I (Brian Feroldi here!) always find it hard to hit the sell button on any stock, as it's nearly impossible to know if you are making the right decision at the time. It can be particularly difficult to part ways with a stock that has lost you money, as locking in a loss always feels like you are admitting defeat, which is always tough to do. However, sometimes the facts change and it can be a smart decision to let go of a loser so you can put your money into a better name. Given the recent sell-off of biotech stocks, now might be a good time to reallocate those funds elsewhere.
We asked our team of Motley Fool healthcare contributors to pick a biotech stock that they think it's time to cash your chips in on. Read below to see their sell recommendations!
George Budwell: Bellicum Pharmaceuticals (NASDAQ:BLCM) is a clinical-stage biopharma working on novel cell based therapies for cancer and rare blood disorders. When I originally bought this small-cap stock earlier this year, my thinking was that its compelling molecular switching device, designed to provide better efficacy and safety controls than current modified T-cell therapies, would put the company in the catbird seat. Unfortunately, Bellicum's share price has now dropped by nearly 40% since my initial purchase.
The good news is that nothing has gone terribly wrong regarding the company's clinical program. Rather, this marked decline appears to stem from the rapid clinical progress by some of its closest competitors in the area of next-generation CAR-T development, as well as the general sell-off among small-cap biotechs over the last few months.
Having said that, I am now leaning toward cutting my losses with Bellicum, given that a major clinical update may not be forthcoming until next year's American Society of Clinical Oncology meeting that's still roughly 8 months away at this point. My primary concern is that the market's extreme pessimism toward developmental-stage biopharmas may linger for a good while longer, and without a positive catalyst to help turn the tide, Bellicum's stock will probably continue to head lower in lock-step with its peers.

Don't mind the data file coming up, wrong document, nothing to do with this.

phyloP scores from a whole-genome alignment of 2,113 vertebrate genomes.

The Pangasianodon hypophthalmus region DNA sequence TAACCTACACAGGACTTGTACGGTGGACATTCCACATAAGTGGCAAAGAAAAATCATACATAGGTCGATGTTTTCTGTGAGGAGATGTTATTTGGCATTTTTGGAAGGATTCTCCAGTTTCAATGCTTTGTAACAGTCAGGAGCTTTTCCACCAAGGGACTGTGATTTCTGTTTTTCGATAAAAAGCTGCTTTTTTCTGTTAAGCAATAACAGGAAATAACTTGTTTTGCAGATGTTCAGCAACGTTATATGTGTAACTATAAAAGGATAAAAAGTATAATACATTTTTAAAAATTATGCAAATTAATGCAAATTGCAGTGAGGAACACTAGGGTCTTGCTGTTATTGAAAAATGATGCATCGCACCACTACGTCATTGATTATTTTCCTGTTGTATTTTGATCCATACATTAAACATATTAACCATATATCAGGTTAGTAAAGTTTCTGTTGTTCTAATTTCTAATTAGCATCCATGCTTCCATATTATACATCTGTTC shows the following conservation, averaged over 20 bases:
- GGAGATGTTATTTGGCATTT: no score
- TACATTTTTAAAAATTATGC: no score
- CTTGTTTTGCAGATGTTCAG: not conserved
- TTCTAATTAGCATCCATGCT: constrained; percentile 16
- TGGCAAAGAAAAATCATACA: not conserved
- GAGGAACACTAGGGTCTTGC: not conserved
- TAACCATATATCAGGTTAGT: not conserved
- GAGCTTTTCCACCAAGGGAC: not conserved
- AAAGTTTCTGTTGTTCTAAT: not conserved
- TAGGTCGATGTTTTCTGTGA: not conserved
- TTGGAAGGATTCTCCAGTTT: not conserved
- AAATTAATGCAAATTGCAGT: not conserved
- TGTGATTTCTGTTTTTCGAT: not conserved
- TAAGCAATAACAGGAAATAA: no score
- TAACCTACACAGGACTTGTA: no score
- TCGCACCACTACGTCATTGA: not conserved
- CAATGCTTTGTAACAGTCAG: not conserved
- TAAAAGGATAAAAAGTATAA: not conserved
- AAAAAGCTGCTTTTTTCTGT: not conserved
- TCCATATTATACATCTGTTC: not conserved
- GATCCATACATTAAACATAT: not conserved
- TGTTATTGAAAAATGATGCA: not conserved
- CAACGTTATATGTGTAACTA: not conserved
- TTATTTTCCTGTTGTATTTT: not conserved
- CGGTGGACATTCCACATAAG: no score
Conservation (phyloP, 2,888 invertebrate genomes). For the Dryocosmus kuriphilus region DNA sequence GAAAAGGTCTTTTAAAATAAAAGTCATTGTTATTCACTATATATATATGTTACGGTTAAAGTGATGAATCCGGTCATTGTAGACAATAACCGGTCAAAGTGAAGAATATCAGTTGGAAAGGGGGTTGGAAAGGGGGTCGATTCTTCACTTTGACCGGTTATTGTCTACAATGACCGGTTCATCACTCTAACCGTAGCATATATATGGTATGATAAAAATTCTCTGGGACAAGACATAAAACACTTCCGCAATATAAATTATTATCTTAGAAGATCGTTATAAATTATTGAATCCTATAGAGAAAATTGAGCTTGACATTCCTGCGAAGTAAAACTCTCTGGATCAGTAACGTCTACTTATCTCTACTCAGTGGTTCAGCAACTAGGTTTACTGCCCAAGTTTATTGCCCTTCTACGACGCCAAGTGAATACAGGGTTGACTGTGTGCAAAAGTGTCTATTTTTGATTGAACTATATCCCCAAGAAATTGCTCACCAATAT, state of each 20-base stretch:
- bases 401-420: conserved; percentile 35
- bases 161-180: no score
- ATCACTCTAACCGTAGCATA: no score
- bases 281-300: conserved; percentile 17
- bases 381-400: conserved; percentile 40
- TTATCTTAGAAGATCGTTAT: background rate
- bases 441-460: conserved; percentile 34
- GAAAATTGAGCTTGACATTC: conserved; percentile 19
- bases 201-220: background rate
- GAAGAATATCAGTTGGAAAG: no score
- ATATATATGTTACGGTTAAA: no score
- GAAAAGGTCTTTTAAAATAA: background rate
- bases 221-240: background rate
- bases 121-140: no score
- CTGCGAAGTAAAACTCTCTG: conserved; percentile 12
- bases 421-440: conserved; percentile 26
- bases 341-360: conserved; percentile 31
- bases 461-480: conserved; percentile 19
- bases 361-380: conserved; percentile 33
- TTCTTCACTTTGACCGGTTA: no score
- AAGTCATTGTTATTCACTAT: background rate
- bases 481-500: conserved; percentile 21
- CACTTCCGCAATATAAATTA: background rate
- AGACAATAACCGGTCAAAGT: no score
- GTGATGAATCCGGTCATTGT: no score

Optimism for an accelerated FDA review of its Duchenne's muscular dystrophy drug led to Sarepta's shares hitting $40 in the summer of 2014; however, worries that the FDA wouldn't review it quickly caused shares to plummet to $10 by early 2015. Earlier this year, news that the FDA was reconsidering helped propel shares all the way back to $40, but recently, they've slipped back to $28.
Disneyworld doesn't have anything that compares to that kind of roller coaster ride, and for that reason I think it makes sense to get this one out of portfolios.
Owning highly volatile stocks like this one can cause emotional buying and selling that can imperil portfolios. Given that the FDA is expected to make a decision on Sarepta's drug in February, it's unlikely that its volatility is going away anytime soon -- especially since other companies, including the well-heeled and experienced BioMarin, are also angling for market share in this indication. BioMarin is expected to get its FDA decision in December, two months before Sarepta, and if the FDA gives it a green light, then it could mean that peak sales for Sarepta's drug -- if approved -- could be less than some think.
Brian Feroldi: Many of the companies selling promising obesity treatments like Arena Pharmaceuticals, Orexigen Therapeutics (NASDAQ: OREX), and Vivus have been bloodied over the years, and all are currently trading for under $5 per share. Cutting ties with a loser is never fun, especially one that has lost its early investors a lot of money, but if I was a shareholder of Orexigen Therapeutics I think I'd be looking for an exit right now.
A slip up earlier this year has put Orexigen on the hook to finance a clinical trial that has been mandated by the U.S. Food and Drug Administration for its flagship weight loss pill Contrave. Originally, Orexigen and its marketing partner Takeda Pharmaceuticals were going to split the cost of safety trials, but since Orexigen was the cause of the problem Takeda rightly wants it to pay for the whole thing. Given that the trial may cost up to $210 million, this development is a big deal for Orexigen's shareholders.
In addition, Orexigen has been slow to launch its drug in Europe, despite having approval, as it's had a tough time finding a marketing partner in the space, which is perhaps no surprise given its strained relationship with Takeda.
Its not that Orexigen can't get beyond these problems given enough time, as it certainly could do just that and work out well for investors, but given the spotty history here I think investors would be better off selling this loser and putting their money in a higher quality name.